PORT-AU-PRINCE, Haiti (AP) _ Coup leaders and top lawmakers on Saturday announced plans for a coalition government, seeking an end to economic sanctions imposed after the army-led ouster of President Jean-Bertrand Aristide.

Aristide was not mentioned in the announcement, though it said interim President Joseph Nerette would step down. The United States has repeatedly opposed any plan that rules out Aristide's return.

An earlier draft of the agreement said it would ''close the door'' on Aristide's return from exile. Supporters of the activist Roman Catholic priest said the final accord kept hope alive he could return to power.

''Everything now depends on the credibility of the new prime minister and his government. We have not lost hope that Aristide will be reinstated,'' Sen. Eudrice Raymond, an Aristide supporter, told The Associated Press on Saturday. ''A resolution that flies in the face of world opinion and the choice of the majority of Haitians is unacceptable,'' said Deputy Joseph Fignole Jean- Louis, leader of the National Front for Change and Democracy, a 15-party coalition that nominated Aristide for the presidency in 1990.

The ouster of Aristide, Haiti's first freely elected president, brought international condemnation and a hemisphere-wide trade embargo that has added to hardships in one of the world's poorest nations.

The accord, reached late Friday after six days of talks and announced by officials and state radio Saturday, did not say who would lead the new government or give a timetable for new administration.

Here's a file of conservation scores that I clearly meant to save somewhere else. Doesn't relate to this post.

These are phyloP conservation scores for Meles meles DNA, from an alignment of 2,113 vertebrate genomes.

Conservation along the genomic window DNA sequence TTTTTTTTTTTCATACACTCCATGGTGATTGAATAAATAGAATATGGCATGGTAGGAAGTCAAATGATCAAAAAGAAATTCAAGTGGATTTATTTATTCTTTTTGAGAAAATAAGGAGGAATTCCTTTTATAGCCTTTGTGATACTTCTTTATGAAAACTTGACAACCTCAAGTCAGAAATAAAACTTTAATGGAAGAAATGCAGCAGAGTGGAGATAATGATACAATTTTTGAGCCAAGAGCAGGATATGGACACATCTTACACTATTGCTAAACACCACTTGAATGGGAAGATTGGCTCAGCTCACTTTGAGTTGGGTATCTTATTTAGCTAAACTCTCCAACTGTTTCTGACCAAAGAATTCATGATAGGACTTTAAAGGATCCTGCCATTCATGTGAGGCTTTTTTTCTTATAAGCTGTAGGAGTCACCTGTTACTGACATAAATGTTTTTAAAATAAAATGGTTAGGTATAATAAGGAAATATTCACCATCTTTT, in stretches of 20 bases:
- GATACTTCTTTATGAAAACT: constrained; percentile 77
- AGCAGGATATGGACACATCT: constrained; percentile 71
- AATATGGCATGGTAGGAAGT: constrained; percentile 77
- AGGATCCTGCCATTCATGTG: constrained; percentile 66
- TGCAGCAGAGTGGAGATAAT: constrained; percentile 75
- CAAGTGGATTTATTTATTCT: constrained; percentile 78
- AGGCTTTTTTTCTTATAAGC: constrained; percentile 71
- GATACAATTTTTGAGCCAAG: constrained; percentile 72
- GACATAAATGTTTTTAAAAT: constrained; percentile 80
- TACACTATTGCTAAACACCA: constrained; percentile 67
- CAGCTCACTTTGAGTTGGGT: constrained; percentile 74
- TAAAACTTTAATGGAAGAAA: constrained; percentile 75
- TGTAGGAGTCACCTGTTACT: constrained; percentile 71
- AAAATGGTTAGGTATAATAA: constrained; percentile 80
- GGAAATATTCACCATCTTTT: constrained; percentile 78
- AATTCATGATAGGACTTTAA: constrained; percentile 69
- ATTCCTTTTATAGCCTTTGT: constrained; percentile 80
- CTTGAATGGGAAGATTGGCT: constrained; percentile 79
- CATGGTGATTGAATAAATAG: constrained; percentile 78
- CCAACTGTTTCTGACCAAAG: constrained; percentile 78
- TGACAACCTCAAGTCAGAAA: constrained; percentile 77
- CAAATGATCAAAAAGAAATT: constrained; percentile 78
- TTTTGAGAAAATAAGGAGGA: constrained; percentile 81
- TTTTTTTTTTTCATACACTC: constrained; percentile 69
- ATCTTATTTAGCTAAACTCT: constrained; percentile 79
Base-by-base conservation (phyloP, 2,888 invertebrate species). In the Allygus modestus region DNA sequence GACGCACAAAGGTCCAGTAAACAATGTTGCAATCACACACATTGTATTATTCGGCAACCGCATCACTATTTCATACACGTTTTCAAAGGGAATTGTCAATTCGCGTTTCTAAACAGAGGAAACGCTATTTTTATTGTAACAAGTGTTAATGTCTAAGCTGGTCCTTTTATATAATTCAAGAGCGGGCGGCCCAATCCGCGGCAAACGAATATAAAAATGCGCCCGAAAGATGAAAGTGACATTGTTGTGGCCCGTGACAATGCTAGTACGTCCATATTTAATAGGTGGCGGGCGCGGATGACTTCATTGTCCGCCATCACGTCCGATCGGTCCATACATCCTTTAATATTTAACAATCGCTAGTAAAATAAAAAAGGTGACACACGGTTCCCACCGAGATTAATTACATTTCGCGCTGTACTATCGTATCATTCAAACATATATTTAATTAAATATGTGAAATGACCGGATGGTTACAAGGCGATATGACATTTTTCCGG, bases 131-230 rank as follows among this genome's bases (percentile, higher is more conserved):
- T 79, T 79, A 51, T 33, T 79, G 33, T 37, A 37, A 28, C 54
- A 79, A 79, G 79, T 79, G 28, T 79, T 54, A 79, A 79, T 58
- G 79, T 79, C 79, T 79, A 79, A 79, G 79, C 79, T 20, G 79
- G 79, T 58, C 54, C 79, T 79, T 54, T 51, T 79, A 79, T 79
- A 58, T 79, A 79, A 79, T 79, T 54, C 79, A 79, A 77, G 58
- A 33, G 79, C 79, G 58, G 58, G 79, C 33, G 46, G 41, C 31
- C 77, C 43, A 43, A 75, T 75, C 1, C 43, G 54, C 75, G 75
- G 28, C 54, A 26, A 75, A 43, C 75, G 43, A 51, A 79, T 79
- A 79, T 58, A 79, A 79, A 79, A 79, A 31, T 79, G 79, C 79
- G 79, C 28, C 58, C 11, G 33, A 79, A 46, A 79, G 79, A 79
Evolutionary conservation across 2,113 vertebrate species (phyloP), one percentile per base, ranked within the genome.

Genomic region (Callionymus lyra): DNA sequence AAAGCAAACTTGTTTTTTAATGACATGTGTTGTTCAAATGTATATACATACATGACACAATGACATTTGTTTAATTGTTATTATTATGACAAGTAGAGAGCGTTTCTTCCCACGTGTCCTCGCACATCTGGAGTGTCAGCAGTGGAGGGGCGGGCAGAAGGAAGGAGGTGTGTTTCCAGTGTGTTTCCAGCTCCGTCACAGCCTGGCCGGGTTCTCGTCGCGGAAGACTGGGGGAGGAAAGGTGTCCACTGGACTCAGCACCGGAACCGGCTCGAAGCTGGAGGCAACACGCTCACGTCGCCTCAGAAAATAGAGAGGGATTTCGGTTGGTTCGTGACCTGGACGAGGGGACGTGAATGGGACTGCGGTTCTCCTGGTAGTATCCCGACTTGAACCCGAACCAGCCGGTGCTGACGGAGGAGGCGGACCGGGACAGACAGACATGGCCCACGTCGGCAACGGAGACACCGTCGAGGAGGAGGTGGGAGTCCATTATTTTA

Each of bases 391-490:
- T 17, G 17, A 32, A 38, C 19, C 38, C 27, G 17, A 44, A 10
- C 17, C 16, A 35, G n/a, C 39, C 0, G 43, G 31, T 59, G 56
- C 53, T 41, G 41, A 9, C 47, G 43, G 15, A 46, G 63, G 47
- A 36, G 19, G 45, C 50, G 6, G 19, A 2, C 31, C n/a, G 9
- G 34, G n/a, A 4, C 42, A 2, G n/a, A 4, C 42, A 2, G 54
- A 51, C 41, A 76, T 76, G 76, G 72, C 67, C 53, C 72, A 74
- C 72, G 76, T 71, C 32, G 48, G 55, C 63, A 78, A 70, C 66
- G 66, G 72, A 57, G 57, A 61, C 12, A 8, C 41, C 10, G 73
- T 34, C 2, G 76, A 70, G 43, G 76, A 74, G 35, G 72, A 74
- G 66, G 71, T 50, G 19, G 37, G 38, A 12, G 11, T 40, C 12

The pact must be approved by the Senate and the lower house of parliament. It could face a strong challenge in the lower house, which is dominated by Aristide supporters.

A government aide, speaking on condition of anonymity, said Prime Minister Jean-Jacques Honorat would be replaced and that conservative Marc Bazin, runner-up to Aristide in the 1990 elections, was the leading candidate to replace Honorat.

Interim President Nerette, in office since Oct. 8, will ''step down at the opportune moment,'' the agreement said without elaboration.

Parliament had failed to approve an earlier plan - mediated by the Organization of American States and backed by the United States - that called for a coalition government under moderate Communist Rene Theodore and for Aristide's eventual return.

The latest resolution was signed by Honorat, army chief Gen. Raoul Cedras and the presidents of the Senate and Chamber of Deputies, Dejean Belizaire and Alexandre Medard.

A new government would face the task of ending the 34-member OAS trade embargo and re-establish diplomatic relations suspended since the coup, which led to clashes that killed 300 to 500 people. The OAS plans to discuss Haiti at a meeting in the Bahamas beginning May 17.

Since the coup, tens of thousands of Haitians have risked their lives aboard rickety boats in attempts to reach Florida. Many of the refugees were intercepted by the Coast Guard and eventually returned to Haiti.

There has been a new surge of refugees, with Coast Guard officials reporting the interception of 2,379 Haitians in the first week of May.

But Haitians have been getting mixed signals on the commitment to rigidly enforce the embargo. American Airlines restored service to Haiti last week, and U.S. officials have not stopped the flow of contraband goods from the Dominican Republic and U.S. ports.